Elon Musk's Hyperloop might just be the solution to the future of transportation.
Those aware of the visionary ideas of tech billionaire and Tesla Motors CEO, Elon Musk, may also be familiar with Hyperloop Transportation Technologies (HTT). The revolutionary transport company is spearheading a futuristic replacement for bullet trains as part of a plan unveiled back in 2013. Since its inception, the Hyperloop’s development has been left in the hands of any company willing to progress with the concept in a novel approach they’ve dubbed ‘crowdstorming’.
Put simply, the technology behind the hybrid train is a combination of pneumatic tubes, like those still used in banks and factories today, and a high-speed train track. Instead of operating solely by vacuum force, however, there are several features that set it apart. The ‘people-carrying’ pods have so far been designed to hover on a cushion of air, propelled by electromagnetic motors. A compressor fan at the front of the Hyperloop is used to redirect air through to the back of the cabin for additional propulsion and air cushioning when coming to a halt. Air will also be directed through to the air bearings — paddles that levitate the capsules above the tube in order to reduce friction. Moving through tubes at the speed of sound (its top speed will be over 1200km/h) the Hyperloop promises to make a record-breaking commute, reducing the six-hour drive between Los Angeles and San Francisco to a trip no longer than 30 minutes.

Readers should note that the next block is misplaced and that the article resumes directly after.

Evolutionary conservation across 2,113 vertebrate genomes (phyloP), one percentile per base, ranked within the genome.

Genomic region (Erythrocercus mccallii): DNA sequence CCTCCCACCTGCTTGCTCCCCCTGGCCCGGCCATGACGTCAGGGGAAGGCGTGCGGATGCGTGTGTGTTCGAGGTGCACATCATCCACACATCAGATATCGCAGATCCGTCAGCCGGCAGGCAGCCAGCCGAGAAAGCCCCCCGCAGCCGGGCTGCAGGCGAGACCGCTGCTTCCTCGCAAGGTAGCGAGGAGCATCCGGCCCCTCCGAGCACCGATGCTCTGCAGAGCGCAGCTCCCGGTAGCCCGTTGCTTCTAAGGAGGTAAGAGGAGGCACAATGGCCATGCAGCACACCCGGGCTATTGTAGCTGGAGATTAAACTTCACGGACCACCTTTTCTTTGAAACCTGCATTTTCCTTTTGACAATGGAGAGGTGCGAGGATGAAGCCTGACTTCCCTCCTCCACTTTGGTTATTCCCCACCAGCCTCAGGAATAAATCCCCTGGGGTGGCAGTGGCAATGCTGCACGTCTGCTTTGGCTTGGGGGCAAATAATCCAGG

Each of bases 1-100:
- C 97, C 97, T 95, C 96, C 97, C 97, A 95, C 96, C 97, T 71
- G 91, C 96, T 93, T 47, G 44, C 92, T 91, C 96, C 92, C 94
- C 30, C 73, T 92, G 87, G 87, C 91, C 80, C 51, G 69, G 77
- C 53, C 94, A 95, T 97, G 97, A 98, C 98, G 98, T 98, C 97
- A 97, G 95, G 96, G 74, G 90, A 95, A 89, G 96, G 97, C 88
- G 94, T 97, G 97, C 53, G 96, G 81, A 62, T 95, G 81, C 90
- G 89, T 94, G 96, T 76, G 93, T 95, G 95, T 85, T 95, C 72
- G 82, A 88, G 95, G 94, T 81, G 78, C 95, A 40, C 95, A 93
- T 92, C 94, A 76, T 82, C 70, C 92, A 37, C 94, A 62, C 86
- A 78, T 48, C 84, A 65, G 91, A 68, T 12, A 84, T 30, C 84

Having recently broken ground on its first test track, if successful, the Hyperloop could revolutionise transportation by cutting down travel time and reducing traffic. What’s more, the tube track is designed to be immune to weather and earthquakes, as well as being self-powering and unobtrusive. With big plans to begin construction on a full-scale passenger version in California, HTT’s CEO, Dirk Ahlborn, has suggested that the successful implementation of this transport system could solve some of the most important logistical problems the world faces today.